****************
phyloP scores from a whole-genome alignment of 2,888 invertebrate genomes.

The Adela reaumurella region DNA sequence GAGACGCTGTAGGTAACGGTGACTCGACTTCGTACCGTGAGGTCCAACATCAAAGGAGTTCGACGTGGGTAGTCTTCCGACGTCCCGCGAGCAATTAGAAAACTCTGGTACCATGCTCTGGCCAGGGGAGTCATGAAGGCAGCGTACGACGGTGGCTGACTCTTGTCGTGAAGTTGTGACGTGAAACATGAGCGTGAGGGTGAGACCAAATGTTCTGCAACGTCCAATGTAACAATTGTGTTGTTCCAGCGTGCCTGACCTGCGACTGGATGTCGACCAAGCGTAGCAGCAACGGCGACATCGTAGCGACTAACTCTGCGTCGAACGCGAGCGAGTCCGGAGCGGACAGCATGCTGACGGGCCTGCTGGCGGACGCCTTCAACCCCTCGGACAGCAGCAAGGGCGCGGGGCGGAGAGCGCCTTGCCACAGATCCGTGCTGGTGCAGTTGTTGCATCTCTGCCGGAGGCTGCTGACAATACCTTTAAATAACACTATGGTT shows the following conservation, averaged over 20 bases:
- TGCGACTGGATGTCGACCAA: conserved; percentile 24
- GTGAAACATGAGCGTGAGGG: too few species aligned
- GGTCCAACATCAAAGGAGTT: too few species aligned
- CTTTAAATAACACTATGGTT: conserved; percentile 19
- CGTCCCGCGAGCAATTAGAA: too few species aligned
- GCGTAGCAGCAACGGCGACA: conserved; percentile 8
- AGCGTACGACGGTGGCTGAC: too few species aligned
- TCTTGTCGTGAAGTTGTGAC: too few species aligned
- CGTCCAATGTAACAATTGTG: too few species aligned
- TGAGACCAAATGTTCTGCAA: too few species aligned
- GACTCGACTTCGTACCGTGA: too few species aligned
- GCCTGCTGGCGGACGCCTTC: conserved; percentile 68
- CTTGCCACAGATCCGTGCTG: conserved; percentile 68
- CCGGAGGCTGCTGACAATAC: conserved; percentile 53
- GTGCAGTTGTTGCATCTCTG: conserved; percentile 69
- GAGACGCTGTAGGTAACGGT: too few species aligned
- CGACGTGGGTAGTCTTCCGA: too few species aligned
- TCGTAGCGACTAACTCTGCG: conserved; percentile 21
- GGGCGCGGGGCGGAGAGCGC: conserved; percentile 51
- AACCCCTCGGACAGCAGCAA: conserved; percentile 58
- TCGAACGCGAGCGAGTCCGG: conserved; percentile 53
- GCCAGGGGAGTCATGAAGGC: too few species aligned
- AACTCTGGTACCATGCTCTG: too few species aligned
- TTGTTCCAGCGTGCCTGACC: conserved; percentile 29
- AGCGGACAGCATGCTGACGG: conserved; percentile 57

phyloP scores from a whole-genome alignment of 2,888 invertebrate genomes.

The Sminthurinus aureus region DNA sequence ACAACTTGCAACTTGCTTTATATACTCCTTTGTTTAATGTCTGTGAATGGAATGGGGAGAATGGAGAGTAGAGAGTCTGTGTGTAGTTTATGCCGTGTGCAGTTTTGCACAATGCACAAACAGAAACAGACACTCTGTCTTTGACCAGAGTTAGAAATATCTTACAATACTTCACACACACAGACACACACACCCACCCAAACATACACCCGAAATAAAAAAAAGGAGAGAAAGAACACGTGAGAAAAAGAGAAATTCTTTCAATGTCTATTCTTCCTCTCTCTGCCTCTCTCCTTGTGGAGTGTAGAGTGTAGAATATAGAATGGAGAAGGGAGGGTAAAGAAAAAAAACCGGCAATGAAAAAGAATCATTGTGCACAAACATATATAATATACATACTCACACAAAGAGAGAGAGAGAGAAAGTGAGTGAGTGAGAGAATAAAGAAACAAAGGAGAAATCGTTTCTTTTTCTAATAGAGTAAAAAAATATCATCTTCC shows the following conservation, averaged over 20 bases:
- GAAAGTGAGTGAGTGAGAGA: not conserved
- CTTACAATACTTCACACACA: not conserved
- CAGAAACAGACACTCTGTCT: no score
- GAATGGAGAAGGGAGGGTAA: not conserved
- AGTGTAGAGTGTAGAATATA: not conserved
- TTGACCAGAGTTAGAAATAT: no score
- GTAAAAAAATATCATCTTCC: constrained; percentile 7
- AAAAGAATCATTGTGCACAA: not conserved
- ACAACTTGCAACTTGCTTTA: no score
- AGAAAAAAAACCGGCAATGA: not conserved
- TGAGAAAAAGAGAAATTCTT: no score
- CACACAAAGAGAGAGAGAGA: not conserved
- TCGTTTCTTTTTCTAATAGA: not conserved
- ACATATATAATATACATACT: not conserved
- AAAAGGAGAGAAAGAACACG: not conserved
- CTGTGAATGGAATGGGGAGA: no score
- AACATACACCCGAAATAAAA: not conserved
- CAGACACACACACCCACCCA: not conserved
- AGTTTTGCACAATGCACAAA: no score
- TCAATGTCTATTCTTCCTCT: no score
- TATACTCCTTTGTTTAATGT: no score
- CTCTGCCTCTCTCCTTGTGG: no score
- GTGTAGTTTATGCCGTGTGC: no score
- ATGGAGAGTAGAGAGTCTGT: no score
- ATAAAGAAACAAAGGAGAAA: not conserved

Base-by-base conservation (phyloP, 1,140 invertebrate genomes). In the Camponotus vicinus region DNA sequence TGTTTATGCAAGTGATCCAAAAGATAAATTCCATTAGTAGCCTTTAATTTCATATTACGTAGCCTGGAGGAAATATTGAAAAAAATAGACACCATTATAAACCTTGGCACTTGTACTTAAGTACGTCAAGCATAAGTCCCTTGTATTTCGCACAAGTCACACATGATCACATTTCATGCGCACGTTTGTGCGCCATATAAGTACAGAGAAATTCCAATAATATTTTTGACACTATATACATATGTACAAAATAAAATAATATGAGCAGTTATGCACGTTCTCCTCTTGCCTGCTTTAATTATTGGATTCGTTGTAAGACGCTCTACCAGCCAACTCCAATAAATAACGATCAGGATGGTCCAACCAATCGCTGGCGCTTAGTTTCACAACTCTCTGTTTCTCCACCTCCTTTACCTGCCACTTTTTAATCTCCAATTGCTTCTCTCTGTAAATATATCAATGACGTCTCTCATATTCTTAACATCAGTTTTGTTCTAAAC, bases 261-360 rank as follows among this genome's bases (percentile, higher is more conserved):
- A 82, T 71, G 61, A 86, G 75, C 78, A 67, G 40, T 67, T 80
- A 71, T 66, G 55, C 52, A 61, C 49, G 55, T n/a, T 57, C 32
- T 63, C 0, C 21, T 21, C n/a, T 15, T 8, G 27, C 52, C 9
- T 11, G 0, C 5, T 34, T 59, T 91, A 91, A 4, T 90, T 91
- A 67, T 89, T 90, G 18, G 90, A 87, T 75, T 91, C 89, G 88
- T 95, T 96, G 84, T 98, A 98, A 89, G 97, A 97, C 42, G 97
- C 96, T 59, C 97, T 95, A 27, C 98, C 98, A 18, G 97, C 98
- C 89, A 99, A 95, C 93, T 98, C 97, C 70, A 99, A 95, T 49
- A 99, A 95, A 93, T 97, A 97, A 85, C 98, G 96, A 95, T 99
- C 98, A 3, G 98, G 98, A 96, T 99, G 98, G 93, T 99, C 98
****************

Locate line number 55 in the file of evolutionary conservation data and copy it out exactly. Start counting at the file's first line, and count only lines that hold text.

Base-by-base conservation (phyloP, 1,140 invertebrate genomes). In the Camponotus vicinus region DNA sequence TGTTTATGCAAGTGATCCAAAAGATAAATTCCATTAGTAGCCTTTAATTTCATATTACGTAGCCTGGAGGAAATATTGAAAAAAATAGACACCATTATAAACCTTGGCACTTGTACTTAAGTACGTCAAGCATAAGTCCCTTGTATTTCGCACAAGTCACACATGATCACATTTCATGCGCACGTTTGTGCGCCATATAAGTACAGAGAAATTCCAATAATATTTTTGACACTATATACATATGTACAAAATAAAATAATATGAGCAGTTATGCACGTTCTCCTCTTGCCTGCTTTAATTATTGGATTCGTTGTAAGACGCTCTACCAGCCAACTCCAATAAATAACGATCAGGATGGTCCAACCAATCGCTGGCGCTTAGTTTCACAACTCTCTGTTTCTCCACCTCCTTTACCTGCCACTTTTTAATCTCCAATTGCTTCTCTCTGTAAATATATCAATGACGTCTCTCATATTCTTAACATCAGTTTTGTTCTAAAC, bases 261-360 rank as follows among this genome's bases (percentile, higher is more conserved):